Diuretics along with calcium channel blockers are first choices used by doctors to treat high blood pressure according to Recommendations 6 and 7 of JAMA8 guidelines. Jay Harold has written several posts on high blood pressure. This post will focus on “Hypertension & Diuretics: 4 Types and Side Effects.”
Diuretics are a type of drug that causes the kidneys to make more urine. Diuretics help the body get rid of extra fluid and salt. They are used to treat high blood pressure, edema (excess fluid in the tissues), heart failure1, liver cirrhosis2, hypertension, water poisoning3, and certain kidney diseases4. They are sometimes called “water pills.”
Types of Diuretics5
- Loop diuretics are diuretics that act at the ascending loop of Henle6 in the kidney, resulting in increased urine production. Loop diuretics decrease blood pressure. Bumetanide, furosemide, and torsemide (Demadex) are examples of loop diuretics.
- Osmotic Diuretics works by expanding fluid and plasma7 volume, increasing blood flow to the kidney. These agents can also act in other parts of the body. Mannitol is an example of an osmotic diuretics.
- Diuretic drugs that do not promote the secretion of potassium into the urine. Generally used in combination with other diuretic drugs (e.g., loop diuretics) that would otherwise tend to lower the potassium levels. Spironolactone, amiloride (Midamor), and triamterene (Dyrenium) is an example of Potassium-sparing diuretics.
- Thiazide diuretics are a type of drug used to treat high blood pressure, edema (extra fluid in the tissues), and other conditions. Thiazide diuretics cause the kidneys to make more urine, which allows the body to get rid of extra fluid and salt. Chlorothiazide (Diuril), chlorthalidone (Hygroton), indapamide (Lozol), hydrochlorothiazide (Esidrix, HydroDiuril), and metolazone (Mykrox, Zaroxolyn) are examples of thiazide diuretics.
When you are taking diuretics, you will need to have regular checkups so that your health care provider can check your potassium levels and monitor how your kidneys are working.
Diuretics make you urinate more often. Try not to take them at night before you go to bed. Take them at the same time every day.
Water Pills: The Good
Diuretics play an essential role in controlling many diseases that affect African-Americans. Diuretics are a preferred choice for hypertension according to the new JNC (Joint National Committee) 8 guidelines. Jay Harold has a post that addresses high blood pressure in African-Americans. The National Institutes of Health (NIH) has information about heart failure diagnosis, prevention, and treatment.
Water Pills: The Bad
Common side effects of diuretics are:
- Fatigue, muscle cramps, or weakness from low potassium levels
- Dizziness or lightheadedness
- Numbness or tingling
- Heart palpitations, or a “fluttery” heartbeat
- Urinary incontinence (not being able to hold your urine)
- Loss of sex drive (from potassium-sparing diuretics), or inability to have an erection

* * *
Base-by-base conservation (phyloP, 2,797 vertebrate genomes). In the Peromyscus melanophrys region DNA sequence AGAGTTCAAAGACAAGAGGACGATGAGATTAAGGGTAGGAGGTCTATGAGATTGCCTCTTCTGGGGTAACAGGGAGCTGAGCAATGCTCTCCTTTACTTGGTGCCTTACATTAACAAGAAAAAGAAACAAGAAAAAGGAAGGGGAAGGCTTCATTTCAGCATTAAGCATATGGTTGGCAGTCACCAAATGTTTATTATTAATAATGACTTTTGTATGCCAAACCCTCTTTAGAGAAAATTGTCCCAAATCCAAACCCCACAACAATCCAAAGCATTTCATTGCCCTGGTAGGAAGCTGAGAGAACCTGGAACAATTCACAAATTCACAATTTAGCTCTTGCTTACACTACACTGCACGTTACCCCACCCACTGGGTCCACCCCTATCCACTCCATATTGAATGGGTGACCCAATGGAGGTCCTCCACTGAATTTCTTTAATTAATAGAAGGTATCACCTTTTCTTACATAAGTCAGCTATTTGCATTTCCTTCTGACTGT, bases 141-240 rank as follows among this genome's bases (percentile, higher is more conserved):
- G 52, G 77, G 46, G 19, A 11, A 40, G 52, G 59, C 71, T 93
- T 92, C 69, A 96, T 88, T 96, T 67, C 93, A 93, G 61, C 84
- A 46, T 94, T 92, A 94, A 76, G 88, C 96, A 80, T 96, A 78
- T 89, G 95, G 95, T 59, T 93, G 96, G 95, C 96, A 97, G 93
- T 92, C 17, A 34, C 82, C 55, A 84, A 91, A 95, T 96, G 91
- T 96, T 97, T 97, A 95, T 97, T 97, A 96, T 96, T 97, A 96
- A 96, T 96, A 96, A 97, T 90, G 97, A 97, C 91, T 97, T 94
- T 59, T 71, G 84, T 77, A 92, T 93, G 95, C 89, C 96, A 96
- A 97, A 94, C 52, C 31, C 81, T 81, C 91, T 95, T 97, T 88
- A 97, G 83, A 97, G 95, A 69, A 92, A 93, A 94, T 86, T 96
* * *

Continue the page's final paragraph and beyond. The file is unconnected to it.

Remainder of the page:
- Hair growth, menstrual changes, and a deepening voice in women (from potassium-sparing diuretics)
- Breast swelling in men or breast tenderness in women (from potassium-sparing diuretics)
- Allergic reactions — if you are allergic to sulfa drugs, you should not use thiazides.
Be sure to take your diuretic the way you have been told.
Weighing Yourself Regularly
You will get to know what weight is right for you. Weighing yourself will help you know if there is too much fluid in your body. You might also find that your clothes and shoes are feeling tighter than normal when there is too much fluid in your body.
Weigh yourself every morning on the same scale when you get up — before you eat and after you use the bathroom. Make sure you are wearing similar clothing each time you weigh yourself. Write down your weight every day on a chart so that you can keep track of it.
Call your doctor if your weight goes up by more than 2 to 3 pounds in a day or 5 pounds in a week. Also, call your doctor if you lose a lot of weight.
The Ugly: When to Call the Doctor
Call your health care provider if:
- You are tired or weak.
- You feel short of breath when you are active or when you are at rest.
- You are wheezing and having trouble breathing.
- You have a cough that does not go away. It may be dry and hacking, or it may sound wet and bring up pink, foamy spit.
- You have swelling in your feet, ankles, or legs.
- You have to urinate a lot, especially at night.
- You have gained or lost weight.
- You have pain and tenderness in your belly.
- You have symptoms that you think might be from your medicines.
- Your pulse, or heartbeat, gets very slow or very fast, or it is not steady.
Jay Harold knows the potential problems with diuretics since he has taken diuretics for years. Working with your doctor to find the best diuretic for you is important to minimize side effects. Learn more about side effects by reading an article from Jay Harold on this topic. You have a responsibility to yourself and your family to maintain good health. Do everything you can to achieve this goal.
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